Did you know that every single day, the average American flushes about 24 gallons of water down the toilet, which sets the country back $5 billion dollars annually? No one, especially those of us living in water-parched states, can afford to have this precious resource go down the drain.
While New York City isn’t experiencing the west’s horrific drought, the city’s Department of Environmental Protection (NYCDEP) is doing its part in saving water and, yes, money.
The Wall Street Journal reports that the agency has launched a $23 million program to replace 200,000 toilets in 10,000 buildings with high-efficiency models. The city is planning to send $125 vouchers for eligible residents to purchase an EPA-certified high efficiency toilet from approved vendors.
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The measure is just more proof that it pays to be green. As the WSJ points out, older models go through five gallons of water per flush, while newer models use only 1.28 gallons each time the level is pushed. In all, NYC’s toilet replacement program has the potential to save about 10 million gallons of water each day — reducing city costs by $9 million a year.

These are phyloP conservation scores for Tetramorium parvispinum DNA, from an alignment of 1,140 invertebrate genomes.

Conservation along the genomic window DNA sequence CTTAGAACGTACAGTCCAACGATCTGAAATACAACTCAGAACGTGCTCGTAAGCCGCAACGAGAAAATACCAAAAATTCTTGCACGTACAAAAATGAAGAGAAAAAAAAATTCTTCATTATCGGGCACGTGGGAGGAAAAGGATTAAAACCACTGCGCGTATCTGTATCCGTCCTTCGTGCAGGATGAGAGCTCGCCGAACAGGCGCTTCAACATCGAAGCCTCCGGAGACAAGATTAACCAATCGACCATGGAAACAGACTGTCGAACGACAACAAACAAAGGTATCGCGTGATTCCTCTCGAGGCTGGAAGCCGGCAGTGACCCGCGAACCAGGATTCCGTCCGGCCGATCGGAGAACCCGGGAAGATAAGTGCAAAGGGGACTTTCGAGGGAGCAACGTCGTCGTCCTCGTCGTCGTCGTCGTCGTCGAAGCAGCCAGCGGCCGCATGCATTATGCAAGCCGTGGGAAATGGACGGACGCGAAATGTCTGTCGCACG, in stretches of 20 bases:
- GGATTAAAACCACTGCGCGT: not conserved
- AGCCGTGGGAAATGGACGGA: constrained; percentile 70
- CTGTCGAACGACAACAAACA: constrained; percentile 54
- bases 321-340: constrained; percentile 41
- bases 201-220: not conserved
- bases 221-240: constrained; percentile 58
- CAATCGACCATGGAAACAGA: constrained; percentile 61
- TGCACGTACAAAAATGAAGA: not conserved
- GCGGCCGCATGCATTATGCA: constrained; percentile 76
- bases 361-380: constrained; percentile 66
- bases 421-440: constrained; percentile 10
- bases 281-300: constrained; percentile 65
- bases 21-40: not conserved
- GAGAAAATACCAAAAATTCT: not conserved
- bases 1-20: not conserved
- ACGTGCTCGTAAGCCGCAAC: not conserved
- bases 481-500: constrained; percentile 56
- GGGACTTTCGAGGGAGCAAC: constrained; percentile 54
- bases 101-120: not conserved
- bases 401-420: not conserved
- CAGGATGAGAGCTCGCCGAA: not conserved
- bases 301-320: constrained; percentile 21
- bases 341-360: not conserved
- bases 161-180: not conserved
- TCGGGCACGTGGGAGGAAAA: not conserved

New Yorkers will also get to save some hard-earned cash. According to SavewaterNY, homes with high efficiency toilets can save more than $90 annually on their water bill, and $2,000 over the lifetime of the toilets.
Those of you causing a stink about how low-flow toilets require multiple flushes, Angela Licata, the NYCDEP’s deputy commissioner for sustainability, told WSJ that the newer models are more effective.
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Besides, as Licata said, “New Yorkers should not take the high-quality water supply for granted.” The Journal notes that the city is scheduled to shut down the Delaware Aqueduct (that supplies 60 percent of NYC’s water) for repairs in 2021 for up to 10 months.
New York City’s program isn’t something that’s completely unheard of. Last year, California became the first state in the country to require low-flow toilets in all residences and businesses.
Now just imagine if the whole country hopped on board. The EPA found that if every old, inefficient toilet in the nation was replaced with a more efficient model, we could save 520 billion gallons of water per year. Talk about a true watershed moment.